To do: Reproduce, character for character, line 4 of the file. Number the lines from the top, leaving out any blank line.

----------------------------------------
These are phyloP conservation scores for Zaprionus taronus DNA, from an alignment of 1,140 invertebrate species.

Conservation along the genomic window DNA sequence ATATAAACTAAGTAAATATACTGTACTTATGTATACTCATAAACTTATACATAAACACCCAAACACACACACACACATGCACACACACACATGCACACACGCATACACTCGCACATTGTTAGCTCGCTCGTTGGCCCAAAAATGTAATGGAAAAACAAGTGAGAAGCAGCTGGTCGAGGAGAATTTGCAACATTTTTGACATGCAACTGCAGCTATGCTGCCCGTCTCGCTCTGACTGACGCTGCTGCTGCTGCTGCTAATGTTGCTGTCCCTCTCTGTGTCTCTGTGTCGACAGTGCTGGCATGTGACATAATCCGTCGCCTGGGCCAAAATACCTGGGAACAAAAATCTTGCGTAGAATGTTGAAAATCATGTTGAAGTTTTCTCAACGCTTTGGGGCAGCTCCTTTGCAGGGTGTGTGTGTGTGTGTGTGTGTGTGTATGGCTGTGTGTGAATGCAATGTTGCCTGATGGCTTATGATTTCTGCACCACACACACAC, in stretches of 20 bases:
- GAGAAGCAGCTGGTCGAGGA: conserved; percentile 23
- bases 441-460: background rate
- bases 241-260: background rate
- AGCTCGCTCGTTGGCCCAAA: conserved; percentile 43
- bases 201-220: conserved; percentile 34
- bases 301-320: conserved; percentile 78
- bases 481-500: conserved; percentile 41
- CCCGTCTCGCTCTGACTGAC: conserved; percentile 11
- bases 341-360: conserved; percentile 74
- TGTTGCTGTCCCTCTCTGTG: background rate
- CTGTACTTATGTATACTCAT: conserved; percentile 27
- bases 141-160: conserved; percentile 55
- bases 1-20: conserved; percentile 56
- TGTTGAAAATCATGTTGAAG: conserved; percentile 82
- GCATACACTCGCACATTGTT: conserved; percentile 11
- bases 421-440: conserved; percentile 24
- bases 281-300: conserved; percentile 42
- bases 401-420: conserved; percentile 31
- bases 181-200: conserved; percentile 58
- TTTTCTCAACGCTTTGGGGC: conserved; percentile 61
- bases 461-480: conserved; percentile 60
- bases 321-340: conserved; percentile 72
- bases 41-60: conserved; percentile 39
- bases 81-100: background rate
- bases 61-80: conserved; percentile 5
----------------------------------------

- bases 441-460: background rate